School Library Journal
Gr 3–6—Born in 1888, grandson of a slave, Pippin loved to draw from an early age. He painted "…every day scenes in natural colors; then he added a splash of red." His classmates often begged, "Make a picture for us, Horace!" When he was in the eighth grade, he quit school and went to work. From rail yard to farm to hotel to factory, his workmates echoed the request, "Make a picture for us…." And when he enlisted in World War I, his fellow soldiers also entreated him to draw. "The war brought out all the art in me." But a bullet to the shoulder rendered his right arm useless and he was unable to find work due to his injury. Still, his drive to draw remained. One day, "using his good arm to move the hurt one, he scorched lines into the wood" to create a picture. With practice, his weak arm improved enough to allow him to paint, and paint he did. N.C. Wyeth recognized his talent and arranged for him to have a one-man exhibit. Today his work hangs in museums all over the country. Bryant's meticulously researched, eloquent text makes this a winning read-aloud, while Sweet's vibrant, folksy illustrations, rendered in watercolor, gouache, and mixed media, portray the joys and hardships of the man's life, using his trademark palette…with just a splash of red. Quotations from his notebooks, letters, and interviews are effectively woven into the pictures.—Barbara Auerbach, PS 217, Brooklyn, NY
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Product Details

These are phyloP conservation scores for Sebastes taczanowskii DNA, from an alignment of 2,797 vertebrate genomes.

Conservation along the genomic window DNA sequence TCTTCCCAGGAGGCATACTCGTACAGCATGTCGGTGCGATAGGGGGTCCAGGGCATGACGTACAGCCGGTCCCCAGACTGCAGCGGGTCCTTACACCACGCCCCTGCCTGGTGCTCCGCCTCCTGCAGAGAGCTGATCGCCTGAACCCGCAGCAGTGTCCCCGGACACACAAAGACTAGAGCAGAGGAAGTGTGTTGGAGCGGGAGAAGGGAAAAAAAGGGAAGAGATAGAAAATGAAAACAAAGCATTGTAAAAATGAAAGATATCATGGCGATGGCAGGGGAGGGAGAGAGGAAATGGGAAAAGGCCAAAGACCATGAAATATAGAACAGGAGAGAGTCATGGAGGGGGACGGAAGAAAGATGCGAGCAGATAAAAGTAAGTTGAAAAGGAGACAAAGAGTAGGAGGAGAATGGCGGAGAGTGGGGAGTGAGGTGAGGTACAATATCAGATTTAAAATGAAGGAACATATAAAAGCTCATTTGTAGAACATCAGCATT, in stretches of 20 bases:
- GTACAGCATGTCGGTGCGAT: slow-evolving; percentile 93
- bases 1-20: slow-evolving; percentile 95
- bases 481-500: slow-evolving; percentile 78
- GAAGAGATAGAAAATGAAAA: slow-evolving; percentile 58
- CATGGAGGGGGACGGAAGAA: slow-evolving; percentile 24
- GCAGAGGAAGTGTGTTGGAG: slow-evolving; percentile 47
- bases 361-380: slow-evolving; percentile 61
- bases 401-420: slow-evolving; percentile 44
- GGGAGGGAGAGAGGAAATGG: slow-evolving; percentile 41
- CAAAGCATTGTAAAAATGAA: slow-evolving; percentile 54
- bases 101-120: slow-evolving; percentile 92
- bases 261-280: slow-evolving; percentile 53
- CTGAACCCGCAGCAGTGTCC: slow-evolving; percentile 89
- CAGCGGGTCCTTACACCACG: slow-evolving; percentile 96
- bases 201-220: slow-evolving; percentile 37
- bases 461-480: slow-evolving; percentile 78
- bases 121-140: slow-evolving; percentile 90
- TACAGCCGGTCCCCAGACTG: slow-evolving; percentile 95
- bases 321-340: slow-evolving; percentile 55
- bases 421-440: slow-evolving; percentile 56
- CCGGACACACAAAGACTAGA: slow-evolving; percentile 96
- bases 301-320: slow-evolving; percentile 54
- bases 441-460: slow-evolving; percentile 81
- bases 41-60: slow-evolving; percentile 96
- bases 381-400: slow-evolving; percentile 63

• ISBN-13: 9780375867125
  • Publisher: Random House Children's Books
  • Publication date: 1/8/2013
  • Pages: 40
  • Sales rank: 68,535
  • Age range: 5 - 8 Years
  • Lexile: 610L (what's this?)
  • Product dimensions: 8.80 (w) x 11.20 (h) x 0.40 (d)

Meet the Author

JEN BRYANT has published poetry, biographies, picture books, and fiction for young readers. Her last picture-book biography collaboration with Melissa Sweet, A River of Words: The Story of William Carlos Williams, was a Caldecott Honor Book. Jen lives with her family in southeastern Pennsylvania.

MELISSA SWEET is the Caldecott Honor artist of A River of Words by Jen Bryant, The Sleepy Little Alphabet by Judy Sierra, and Mrs. Harkness and the Panda by Alicia Potter, among others. She is also the author-illustrator of Balloons Over Broadway, which was awarded a Robert F. Sibert Medal.

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Customer Reviews

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Sort by: Showing 1 Customer Reviews
  • Posted December 20, 2013

    Do you WANT to MEET Horace Pippin?

    This book was presented as a gift to an artist who teaches art and works as a full-time church worker. The recipient loves it. The book describes the life of Horace Pippin so his life experience AND his art can be understood. The publisher used good paper stock and the author and illustrator captured their subject. I'm glad I bought the hard cover edition. The quality of this publication over-tops most of what is 'out there'.

    0 out of 3 people found this review helpful.